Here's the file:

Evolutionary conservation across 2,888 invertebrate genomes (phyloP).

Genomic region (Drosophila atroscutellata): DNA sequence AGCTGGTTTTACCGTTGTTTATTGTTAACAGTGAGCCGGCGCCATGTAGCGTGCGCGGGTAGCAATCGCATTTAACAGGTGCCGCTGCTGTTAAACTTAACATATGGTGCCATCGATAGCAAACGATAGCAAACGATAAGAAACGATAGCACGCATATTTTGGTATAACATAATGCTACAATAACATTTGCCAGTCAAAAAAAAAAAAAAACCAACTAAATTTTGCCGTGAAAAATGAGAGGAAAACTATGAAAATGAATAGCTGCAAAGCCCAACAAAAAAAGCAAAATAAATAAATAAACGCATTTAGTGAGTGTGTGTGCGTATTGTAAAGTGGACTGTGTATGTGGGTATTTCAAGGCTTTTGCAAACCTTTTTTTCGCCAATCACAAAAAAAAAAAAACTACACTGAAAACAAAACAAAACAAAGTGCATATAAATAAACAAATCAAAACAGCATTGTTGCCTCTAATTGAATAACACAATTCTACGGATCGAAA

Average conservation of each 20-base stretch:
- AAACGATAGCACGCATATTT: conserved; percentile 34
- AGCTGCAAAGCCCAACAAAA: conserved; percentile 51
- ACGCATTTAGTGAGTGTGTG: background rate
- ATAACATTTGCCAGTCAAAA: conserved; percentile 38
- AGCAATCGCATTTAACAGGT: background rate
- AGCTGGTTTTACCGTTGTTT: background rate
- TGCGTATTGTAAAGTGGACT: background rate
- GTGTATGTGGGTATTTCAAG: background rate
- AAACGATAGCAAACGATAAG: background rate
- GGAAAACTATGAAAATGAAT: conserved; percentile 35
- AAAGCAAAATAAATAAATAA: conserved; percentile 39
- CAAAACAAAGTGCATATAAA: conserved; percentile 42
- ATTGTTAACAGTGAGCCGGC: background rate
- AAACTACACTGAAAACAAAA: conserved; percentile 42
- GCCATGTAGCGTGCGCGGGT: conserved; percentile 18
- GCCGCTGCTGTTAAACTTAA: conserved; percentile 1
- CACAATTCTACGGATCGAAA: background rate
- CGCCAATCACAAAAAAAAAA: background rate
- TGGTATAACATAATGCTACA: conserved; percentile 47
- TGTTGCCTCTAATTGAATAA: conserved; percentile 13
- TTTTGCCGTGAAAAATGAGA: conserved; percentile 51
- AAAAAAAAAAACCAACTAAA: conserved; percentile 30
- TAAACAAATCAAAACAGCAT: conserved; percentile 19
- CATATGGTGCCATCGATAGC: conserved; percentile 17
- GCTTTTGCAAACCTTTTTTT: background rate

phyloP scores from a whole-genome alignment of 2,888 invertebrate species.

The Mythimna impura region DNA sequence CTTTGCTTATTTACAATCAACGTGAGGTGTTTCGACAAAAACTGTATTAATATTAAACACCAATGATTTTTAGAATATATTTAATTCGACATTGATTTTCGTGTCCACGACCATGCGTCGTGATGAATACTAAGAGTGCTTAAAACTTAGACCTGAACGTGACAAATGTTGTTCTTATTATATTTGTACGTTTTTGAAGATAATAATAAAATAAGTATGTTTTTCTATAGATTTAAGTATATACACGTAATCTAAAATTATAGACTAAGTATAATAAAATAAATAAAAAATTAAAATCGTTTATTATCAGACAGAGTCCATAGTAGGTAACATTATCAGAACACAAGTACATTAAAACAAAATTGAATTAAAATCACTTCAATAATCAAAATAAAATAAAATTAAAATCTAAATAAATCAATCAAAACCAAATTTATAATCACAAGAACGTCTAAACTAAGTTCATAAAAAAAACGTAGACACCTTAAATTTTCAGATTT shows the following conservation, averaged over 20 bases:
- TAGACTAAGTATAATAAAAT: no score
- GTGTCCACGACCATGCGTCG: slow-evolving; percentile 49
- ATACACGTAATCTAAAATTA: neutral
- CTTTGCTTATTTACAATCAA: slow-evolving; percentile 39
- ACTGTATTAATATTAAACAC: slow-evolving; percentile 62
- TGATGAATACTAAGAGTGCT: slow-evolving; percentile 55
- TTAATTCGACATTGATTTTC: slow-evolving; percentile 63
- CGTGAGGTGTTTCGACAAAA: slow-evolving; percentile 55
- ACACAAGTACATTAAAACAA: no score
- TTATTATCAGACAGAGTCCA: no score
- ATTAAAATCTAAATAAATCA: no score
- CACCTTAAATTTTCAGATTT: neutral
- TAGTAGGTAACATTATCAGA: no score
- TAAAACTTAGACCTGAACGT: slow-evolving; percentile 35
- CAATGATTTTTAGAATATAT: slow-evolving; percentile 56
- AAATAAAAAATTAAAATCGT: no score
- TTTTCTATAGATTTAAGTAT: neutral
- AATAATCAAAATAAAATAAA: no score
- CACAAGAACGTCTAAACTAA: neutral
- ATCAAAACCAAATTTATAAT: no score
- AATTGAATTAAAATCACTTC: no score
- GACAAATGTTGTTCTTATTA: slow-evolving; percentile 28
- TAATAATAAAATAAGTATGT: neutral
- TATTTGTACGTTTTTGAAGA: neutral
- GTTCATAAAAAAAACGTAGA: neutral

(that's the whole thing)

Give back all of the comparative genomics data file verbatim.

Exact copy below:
Evolutionary conservation across 2,888 invertebrate genomes (phyloP).

Genomic region (Drosophila atroscutellata): DNA sequence AGCTGGTTTTACCGTTGTTTATTGTTAACAGTGAGCCGGCGCCATGTAGCGTGCGCGGGTAGCAATCGCATTTAACAGGTGCCGCTGCTGTTAAACTTAACATATGGTGCCATCGATAGCAAACGATAGCAAACGATAAGAAACGATAGCACGCATATTTTGGTATAACATAATGCTACAATAACATTTGCCAGTCAAAAAAAAAAAAAAACCAACTAAATTTTGCCGTGAAAAATGAGAGGAAAACTATGAAAATGAATAGCTGCAAAGCCCAACAAAAAAAGCAAAATAAATAAATAAACGCATTTAGTGAGTGTGTGTGCGTATTGTAAAGTGGACTGTGTATGTGGGTATTTCAAGGCTTTTGCAAACCTTTTTTTCGCCAATCACAAAAAAAAAAAAACTACACTGAAAACAAAACAAAACAAAGTGCATATAAATAAACAAATCAAAACAGCATTGTTGCCTCTAATTGAATAACACAATTCTACGGATCGAAA

Average conservation of each 20-base stretch:
- AAACGATAGCACGCATATTT: conserved; percentile 34
- AGCTGCAAAGCCCAACAAAA: conserved; percentile 51
- ACGCATTTAGTGAGTGTGTG: background rate
- ATAACATTTGCCAGTCAAAA: conserved; percentile 38
- AGCAATCGCATTTAACAGGT: background rate
- AGCTGGTTTTACCGTTGTTT: background rate
- TGCGTATTGTAAAGTGGACT: background rate
- GTGTATGTGGGTATTTCAAG: background rate
- AAACGATAGCAAACGATAAG: background rate
- GGAAAACTATGAAAATGAAT: conserved; percentile 35
- AAAGCAAAATAAATAAATAA: conserved; percentile 39
- CAAAACAAAGTGCATATAAA: conserved; percentile 42
- ATTGTTAACAGTGAGCCGGC: background rate
- AAACTACACTGAAAACAAAA: conserved; percentile 42
- GCCATGTAGCGTGCGCGGGT: conserved; percentile 18
- GCCGCTGCTGTTAAACTTAA: conserved; percentile 1
- CACAATTCTACGGATCGAAA: background rate
- CGCCAATCACAAAAAAAAAA: background rate
- TGGTATAACATAATGCTACA: conserved; percentile 47
- TGTTGCCTCTAATTGAATAA: conserved; percentile 13
- TTTTGCCGTGAAAAATGAGA: conserved; percentile 51
- AAAAAAAAAAACCAACTAAA: conserved; percentile 30
- TAAACAAATCAAAACAGCAT: conserved; percentile 19
- CATATGGTGCCATCGATAGC: conserved; percentile 17
- GCTTTTGCAAACCTTTTTTT: background rate

phyloP scores from a whole-genome alignment of 2,888 invertebrate species.

The Mythimna impura region DNA sequence CTTTGCTTATTTACAATCAACGTGAGGTGTTTCGACAAAAACTGTATTAATATTAAACACCAATGATTTTTAGAATATATTTAATTCGACATTGATTTTCGTGTCCACGACCATGCGTCGTGATGAATACTAAGAGTGCTTAAAACTTAGACCTGAACGTGACAAATGTTGTTCTTATTATATTTGTACGTTTTTGAAGATAATAATAAAATAAGTATGTTTTTCTATAGATTTAAGTATATACACGTAATCTAAAATTATAGACTAAGTATAATAAAATAAATAAAAAATTAAAATCGTTTATTATCAGACAGAGTCCATAGTAGGTAACATTATCAGAACACAAGTACATTAAAACAAAATTGAATTAAAATCACTTCAATAATCAAAATAAAATAAAATTAAAATCTAAATAAATCAATCAAAACCAAATTTATAATCACAAGAACGTCTAAACTAAGTTCATAAAAAAAACGTAGACACCTTAAATTTTCAGATTT shows the following conservation, averaged over 20 bases:
- TAGACTAAGTATAATAAAAT: no score
- GTGTCCACGACCATGCGTCG: slow-evolving; percentile 49
- ATACACGTAATCTAAAATTA: neutral
- CTTTGCTTATTTACAATCAA: slow-evolving; percentile 39
- ACTGTATTAATATTAAACAC: slow-evolving; percentile 62
- TGATGAATACTAAGAGTGCT: slow-evolving; percentile 55
- TTAATTCGACATTGATTTTC: slow-evolving; percentile 63
- CGTGAGGTGTTTCGACAAAA: slow-evolving; percentile 55
- ACACAAGTACATTAAAACAA: no score
- TTATTATCAGACAGAGTCCA: no score
- ATTAAAATCTAAATAAATCA: no score
- CACCTTAAATTTTCAGATTT: neutral
- TAGTAGGTAACATTATCAGA: no score
- TAAAACTTAGACCTGAACGT: slow-evolving; percentile 35
- CAATGATTTTTAGAATATAT: slow-evolving; percentile 56
- AAATAAAAAATTAAAATCGT: no score
- TTTTCTATAGATTTAAGTAT: neutral
- AATAATCAAAATAAAATAAA: no score
- CACAAGAACGTCTAAACTAA: neutral
- ATCAAAACCAAATTTATAAT: no score
- AATTGAATTAAAATCACTTC: no score
- GACAAATGTTGTTCTTATTA: slow-evolving; percentile 28
- TAATAATAAAATAAGTATGT: neutral
- TATTTGTACGTTTTTGAAGA: neutral
- GTTCATAAAAAAAACGTAGA: neutral